Is America ready to use the term "fascist" in our political discourse? Rachel Maddow explores how Donald Trump has mainstreamed extremism

America is slowly coming to grips with Trump's flirtation with fascism

By Sophia Tesfaye

Senior Politics Editor

Published December 9, 2015 2:36PM (EST)


On her MSNBC show Tuesday evening, Rachel Maddow tackled the aftermath of Donald Trump's controversial proposal to ban all Muslims from entering the United States, indefinitely, by turning to the recent history of fascist movements in Europe to help explain Trump's seemingly popular, xenophobic policy proposals. 

"Here in the United States," Maddow began, "when the term 'fascist' gets used, it's either talking about other countries, ancient history or it's used as a sort of insult, right, a sort of generic right wing epithet that people use to criticize politicians who are at most on the edge of mainstream American political thought."

"But fascism is not just a word," Maddow continued. "It's not just a way to insult someone with whom you disagree. It is a specific thing. It is a specific form of far right politics that involves a sort of narcissistic cult of superman action around the leader of the party," Maddow explained, alluding to Trump's campaign:

Fascist political gatherings tend to encourage or at least expect a little violence around the edges, particularly against counter protesters. Fascistic leaders are aggressively macho and chauvinistic. They are xenophobic about people who they portray as outsiders or some sort of threat to the nation or as weaklings they can denounce. They broke no dissent. They are completely intolerant of criticism and when it comes to policy proposals and governing philosophy, they're not known for nuance. The great leader just gets it done because the great leader is great, and great men do great things. Trust in the great leader.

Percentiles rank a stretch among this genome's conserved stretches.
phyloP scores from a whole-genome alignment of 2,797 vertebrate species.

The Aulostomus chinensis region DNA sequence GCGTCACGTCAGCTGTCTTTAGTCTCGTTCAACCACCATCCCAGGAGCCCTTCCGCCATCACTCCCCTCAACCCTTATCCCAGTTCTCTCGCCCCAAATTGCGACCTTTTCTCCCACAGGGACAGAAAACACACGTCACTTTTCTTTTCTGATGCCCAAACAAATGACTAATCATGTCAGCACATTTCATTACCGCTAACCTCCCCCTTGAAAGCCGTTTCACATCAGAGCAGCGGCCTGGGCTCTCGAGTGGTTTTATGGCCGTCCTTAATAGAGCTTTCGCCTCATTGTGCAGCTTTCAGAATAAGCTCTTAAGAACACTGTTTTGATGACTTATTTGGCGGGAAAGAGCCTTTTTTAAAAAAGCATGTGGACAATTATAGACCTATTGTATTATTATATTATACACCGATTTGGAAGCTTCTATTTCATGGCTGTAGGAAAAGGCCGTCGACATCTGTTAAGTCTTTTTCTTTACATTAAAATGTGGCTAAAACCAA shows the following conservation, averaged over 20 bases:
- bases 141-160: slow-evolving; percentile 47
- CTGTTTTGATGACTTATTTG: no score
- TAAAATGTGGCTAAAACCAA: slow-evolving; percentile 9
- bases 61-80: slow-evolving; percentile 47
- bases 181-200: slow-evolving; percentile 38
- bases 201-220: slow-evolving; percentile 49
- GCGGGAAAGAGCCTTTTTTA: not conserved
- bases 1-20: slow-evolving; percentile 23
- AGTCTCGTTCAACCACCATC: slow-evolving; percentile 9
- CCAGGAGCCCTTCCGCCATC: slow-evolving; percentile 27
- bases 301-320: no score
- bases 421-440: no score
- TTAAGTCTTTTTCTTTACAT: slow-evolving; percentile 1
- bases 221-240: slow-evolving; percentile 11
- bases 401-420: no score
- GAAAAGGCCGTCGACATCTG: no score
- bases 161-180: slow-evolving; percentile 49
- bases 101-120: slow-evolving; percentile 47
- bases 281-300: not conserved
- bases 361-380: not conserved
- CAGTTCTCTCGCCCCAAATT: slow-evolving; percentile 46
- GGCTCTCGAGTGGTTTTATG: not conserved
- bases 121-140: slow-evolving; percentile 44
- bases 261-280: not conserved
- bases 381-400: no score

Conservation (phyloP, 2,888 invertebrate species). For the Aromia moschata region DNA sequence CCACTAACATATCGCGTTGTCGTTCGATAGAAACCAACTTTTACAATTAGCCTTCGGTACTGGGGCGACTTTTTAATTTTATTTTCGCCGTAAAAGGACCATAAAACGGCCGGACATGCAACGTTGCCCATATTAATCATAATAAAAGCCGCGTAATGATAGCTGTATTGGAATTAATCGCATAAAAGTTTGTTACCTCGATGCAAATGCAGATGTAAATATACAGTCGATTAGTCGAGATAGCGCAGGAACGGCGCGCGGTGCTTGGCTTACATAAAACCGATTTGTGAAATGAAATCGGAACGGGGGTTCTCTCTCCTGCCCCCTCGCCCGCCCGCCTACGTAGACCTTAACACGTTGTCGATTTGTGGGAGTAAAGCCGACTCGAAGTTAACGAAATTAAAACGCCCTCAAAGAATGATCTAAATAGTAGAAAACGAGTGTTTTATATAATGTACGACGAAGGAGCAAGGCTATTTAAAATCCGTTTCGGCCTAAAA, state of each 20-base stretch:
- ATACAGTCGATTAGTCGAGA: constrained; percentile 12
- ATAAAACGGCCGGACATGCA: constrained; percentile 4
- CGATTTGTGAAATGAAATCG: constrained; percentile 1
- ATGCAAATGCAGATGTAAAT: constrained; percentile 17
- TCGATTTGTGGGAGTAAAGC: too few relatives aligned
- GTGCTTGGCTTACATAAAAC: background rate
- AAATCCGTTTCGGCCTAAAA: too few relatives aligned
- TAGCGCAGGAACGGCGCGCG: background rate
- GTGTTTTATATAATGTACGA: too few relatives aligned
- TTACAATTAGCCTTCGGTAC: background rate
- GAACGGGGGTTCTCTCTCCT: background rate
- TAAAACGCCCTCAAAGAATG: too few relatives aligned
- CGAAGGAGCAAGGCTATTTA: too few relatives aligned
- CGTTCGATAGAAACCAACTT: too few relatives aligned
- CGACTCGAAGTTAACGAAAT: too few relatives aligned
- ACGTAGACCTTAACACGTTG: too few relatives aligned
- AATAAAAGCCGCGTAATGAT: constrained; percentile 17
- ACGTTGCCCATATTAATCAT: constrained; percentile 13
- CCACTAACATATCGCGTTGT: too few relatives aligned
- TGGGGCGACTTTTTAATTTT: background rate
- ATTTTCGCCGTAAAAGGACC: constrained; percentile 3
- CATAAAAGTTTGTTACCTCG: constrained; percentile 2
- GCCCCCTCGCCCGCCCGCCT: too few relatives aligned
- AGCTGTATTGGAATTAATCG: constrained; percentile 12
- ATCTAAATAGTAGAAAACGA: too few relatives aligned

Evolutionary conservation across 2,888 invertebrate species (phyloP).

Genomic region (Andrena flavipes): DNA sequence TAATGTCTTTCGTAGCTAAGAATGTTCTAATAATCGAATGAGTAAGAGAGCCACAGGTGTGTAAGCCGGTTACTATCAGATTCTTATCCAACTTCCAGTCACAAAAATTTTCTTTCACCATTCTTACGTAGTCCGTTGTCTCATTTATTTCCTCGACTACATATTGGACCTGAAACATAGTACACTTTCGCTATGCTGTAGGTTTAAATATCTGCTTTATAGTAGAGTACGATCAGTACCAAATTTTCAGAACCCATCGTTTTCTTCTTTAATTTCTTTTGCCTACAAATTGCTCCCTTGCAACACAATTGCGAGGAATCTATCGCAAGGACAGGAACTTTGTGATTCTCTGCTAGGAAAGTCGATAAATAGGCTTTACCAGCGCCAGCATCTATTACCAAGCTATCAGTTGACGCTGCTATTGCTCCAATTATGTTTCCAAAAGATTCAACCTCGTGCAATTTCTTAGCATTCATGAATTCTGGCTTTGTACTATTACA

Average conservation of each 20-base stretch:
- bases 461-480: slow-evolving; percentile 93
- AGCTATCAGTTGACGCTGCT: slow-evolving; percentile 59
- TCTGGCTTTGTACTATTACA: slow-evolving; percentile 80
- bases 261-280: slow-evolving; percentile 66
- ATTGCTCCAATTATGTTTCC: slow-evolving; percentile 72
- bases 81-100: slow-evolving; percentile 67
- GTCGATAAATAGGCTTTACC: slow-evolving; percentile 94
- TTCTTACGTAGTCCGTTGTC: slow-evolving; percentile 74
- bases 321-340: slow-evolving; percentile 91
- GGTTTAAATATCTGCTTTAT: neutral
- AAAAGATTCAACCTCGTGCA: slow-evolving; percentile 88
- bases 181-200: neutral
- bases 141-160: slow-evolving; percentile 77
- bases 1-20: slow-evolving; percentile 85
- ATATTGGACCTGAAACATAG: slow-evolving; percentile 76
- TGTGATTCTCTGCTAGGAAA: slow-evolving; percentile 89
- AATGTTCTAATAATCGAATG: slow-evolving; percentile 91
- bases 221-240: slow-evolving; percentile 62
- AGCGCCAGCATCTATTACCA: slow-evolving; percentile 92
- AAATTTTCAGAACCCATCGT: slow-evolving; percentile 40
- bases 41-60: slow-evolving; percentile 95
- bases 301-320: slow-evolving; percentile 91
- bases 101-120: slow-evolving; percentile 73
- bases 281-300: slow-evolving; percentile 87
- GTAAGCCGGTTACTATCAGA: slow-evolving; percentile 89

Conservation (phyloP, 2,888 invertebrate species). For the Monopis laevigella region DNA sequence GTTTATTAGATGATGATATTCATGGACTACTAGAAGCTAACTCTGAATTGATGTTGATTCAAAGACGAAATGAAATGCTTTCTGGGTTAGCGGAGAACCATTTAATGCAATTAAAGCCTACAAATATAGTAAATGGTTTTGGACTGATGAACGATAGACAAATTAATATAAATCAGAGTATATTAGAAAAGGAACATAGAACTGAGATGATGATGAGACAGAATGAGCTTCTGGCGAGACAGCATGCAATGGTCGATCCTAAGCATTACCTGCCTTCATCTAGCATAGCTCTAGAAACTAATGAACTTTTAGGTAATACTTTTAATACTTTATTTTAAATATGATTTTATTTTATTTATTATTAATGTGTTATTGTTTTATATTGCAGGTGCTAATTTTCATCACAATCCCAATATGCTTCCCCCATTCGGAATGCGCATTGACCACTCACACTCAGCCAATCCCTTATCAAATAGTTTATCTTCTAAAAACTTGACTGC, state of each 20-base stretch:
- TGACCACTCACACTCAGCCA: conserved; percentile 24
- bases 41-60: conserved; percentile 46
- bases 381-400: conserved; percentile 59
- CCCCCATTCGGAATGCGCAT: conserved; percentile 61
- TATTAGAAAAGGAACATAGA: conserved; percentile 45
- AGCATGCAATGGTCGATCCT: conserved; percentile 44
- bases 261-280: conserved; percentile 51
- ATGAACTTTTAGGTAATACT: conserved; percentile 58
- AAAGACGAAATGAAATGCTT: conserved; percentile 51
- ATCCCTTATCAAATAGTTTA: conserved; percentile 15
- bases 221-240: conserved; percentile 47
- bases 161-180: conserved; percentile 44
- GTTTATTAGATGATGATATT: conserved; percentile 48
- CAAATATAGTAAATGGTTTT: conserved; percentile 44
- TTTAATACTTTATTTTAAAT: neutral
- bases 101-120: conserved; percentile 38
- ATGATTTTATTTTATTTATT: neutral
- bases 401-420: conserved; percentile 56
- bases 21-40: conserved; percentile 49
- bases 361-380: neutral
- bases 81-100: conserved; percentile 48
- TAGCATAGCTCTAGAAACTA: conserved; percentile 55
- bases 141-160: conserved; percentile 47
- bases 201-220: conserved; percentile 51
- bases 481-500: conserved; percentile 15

"We never had an effect well-organized national fascist party in this country," Maddow observed. "But now, with the Republican Party's presidential front-runner proposing that all Muslims should be banned from entering the United States, that perhaps there ought to be a national registry of Muslims, that we ought to looking into Muslims having to carry government ID cards that state their religion, now, the word fascist is being used to describe this ascending and leading Republican politician," Maddow said of Trump.

"What's new is using not some figure of the fringe, not some higher vanguard of crusaders to do this on purpose," Maddow noted of Trump's fascistic turn in the Republican Party. "What's new is having this done by your party's prohibitive presidential front-runner."

And "this fascism allegation is not coming from the left," she explained. "This is coming from the right. It's coming from inside the Republican Party and from within mainstream conservative thought."

Finally, Maddow pondered this question of Trump's American-style fascism: Is Trump "setting himself up to be potentially expelled from the party?":

Whether he's trying to get himself kicked out or whether they're going to keep him within the party and thereby normalize these kinds of ideas ... We all now have to decide whether we're comfortable using this word, whether fascism is too over the top to use in this context of our politics right now in our country or whether it helps because it's accurate, to basically describe this as America's Sir Oswald Mosley moment.

Watch, via MSNBC:

Why Trump's Proposed Muslim Ban Isn't Going To Happen

By Sophia Tesfaye

Sophia Tesfaye is Salon's senior editor for news and politics, and resides in Washington, D.C. You can find her on Twitter at @SophiaTesfaye.

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